TRENTON – Assemblywoman Celeste Riley and Assemblyman Peter J. Barnes III vowed to introduce legislation recommended by the state comptroller to make it tougher for unscrupulous public officials and contractors to unlawfully profit from government contracts.
Comptroller Mathew Boxer released a report yesterday to more than 1,500 government entities describing best practices that will better ensure contracts funded by public dollars are appropriately advertised, properly evaluated and transparently awarded by procurement officials.
Boxer also recommended the Legislature enact the proposals into law.
“Public contracting has shown itself to be among the most weakest areas in New Jersey law and an area ripe for corruption and abuse that costs taxpayers dearly,” said Riley (D-Cumberland). “Taxpayers have had enough and these are common sense guidelines that can go a long way toward providing them relief and a more honest government. I applaud the comptroller’s report and look forward to seeing it become law.”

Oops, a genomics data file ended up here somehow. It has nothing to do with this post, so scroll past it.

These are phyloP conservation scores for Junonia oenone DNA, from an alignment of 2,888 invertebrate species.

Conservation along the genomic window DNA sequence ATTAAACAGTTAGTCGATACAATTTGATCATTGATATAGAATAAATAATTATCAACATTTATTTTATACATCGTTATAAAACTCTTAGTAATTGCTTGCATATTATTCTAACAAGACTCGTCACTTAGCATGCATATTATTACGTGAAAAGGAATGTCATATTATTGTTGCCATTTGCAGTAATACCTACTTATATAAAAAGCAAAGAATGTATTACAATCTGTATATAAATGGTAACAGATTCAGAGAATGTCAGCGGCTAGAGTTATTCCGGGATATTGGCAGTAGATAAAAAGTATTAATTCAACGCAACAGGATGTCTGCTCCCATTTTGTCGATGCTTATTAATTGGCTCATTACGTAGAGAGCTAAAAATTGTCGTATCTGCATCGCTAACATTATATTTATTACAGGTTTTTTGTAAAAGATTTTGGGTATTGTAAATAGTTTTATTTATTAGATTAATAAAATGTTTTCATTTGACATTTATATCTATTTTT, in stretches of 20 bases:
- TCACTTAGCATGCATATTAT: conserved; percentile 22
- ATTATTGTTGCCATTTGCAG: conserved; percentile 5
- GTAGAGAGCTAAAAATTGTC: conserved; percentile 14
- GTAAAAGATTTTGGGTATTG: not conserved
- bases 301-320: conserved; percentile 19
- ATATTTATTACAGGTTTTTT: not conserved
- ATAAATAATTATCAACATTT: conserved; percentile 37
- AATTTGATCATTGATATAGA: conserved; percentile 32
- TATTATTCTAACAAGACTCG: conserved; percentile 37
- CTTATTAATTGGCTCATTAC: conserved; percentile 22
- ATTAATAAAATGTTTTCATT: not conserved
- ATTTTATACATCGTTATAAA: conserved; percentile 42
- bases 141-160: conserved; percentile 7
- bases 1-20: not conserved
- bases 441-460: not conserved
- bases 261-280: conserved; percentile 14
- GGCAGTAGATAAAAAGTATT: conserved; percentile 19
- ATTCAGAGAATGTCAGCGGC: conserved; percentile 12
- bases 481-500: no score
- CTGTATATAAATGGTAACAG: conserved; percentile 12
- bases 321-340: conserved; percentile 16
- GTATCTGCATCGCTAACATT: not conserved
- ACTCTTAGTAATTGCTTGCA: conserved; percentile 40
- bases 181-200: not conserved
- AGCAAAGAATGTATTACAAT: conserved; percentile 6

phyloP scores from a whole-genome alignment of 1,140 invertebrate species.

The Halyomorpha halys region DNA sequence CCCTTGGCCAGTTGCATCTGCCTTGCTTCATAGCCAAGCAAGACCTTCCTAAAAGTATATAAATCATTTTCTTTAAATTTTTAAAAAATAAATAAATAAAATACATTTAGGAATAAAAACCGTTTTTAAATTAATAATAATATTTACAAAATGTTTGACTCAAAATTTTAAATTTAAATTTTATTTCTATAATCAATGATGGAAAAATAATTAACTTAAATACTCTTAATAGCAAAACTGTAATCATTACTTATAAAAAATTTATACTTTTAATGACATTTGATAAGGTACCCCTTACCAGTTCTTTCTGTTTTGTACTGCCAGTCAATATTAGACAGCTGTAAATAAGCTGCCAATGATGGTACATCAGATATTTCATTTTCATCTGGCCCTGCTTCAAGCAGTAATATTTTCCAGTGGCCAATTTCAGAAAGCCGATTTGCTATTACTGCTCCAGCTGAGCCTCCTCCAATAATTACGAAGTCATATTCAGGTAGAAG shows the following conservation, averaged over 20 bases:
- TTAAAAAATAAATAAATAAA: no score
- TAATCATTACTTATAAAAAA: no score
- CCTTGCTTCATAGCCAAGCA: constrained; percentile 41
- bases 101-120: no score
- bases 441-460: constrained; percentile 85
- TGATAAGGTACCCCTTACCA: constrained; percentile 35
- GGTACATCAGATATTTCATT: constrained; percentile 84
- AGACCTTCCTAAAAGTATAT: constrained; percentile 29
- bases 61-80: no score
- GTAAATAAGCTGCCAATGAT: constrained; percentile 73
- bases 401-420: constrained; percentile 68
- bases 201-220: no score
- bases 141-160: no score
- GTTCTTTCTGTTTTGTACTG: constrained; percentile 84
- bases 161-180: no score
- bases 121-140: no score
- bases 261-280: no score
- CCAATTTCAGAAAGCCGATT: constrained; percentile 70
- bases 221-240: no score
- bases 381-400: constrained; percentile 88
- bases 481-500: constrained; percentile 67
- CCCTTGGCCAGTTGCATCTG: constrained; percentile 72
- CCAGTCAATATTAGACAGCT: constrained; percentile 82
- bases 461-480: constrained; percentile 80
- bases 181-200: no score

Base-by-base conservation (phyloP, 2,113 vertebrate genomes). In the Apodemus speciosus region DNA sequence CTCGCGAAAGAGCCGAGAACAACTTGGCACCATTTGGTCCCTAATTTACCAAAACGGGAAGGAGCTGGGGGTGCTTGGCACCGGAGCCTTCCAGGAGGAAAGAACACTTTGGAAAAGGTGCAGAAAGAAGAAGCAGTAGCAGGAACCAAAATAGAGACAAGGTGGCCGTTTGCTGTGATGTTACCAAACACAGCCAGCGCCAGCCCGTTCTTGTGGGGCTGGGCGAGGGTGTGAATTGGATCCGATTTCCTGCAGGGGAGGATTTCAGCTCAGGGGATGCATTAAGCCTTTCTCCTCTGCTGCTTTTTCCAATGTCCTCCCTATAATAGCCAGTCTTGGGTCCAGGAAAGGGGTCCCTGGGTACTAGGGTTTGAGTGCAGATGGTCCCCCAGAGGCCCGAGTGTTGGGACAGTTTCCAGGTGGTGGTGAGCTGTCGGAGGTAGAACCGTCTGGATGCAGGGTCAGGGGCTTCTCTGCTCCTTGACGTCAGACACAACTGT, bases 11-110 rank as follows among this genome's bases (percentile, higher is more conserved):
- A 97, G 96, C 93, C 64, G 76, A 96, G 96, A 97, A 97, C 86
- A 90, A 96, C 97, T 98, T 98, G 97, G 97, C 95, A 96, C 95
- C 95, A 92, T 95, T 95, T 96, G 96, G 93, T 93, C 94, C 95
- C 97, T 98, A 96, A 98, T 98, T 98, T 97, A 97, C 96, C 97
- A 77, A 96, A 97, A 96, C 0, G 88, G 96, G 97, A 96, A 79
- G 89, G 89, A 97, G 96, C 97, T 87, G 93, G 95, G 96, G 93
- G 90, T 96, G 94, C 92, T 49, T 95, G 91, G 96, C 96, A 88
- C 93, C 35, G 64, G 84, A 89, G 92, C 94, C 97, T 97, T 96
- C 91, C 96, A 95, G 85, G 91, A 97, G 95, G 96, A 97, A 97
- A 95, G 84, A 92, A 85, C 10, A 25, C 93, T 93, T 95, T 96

“Anything to make it more difficult for dishonest people to take advantage of taxpayers is the right thing to do,” said Barnes (D-Middlesex). “These best practices should be mandatory and we will work hard to make sure they become law to protect taxpayers and promote more honest government. The comptroller should be thanked for these ideas that I hope to soon see become law.”
Boxer recommended that:
• Contracts should be awarded based on predetermined, merit-based criteria made known to vendors before proposals are submitted.
• Proposals should be judged by a qualified evaluation committee.
• The pool of contractors solicited should be as expansive as possible.
• Statements of work should be drafted in clear and unambiguous terms.
• Contracts should be awarded following a documented scoring process.
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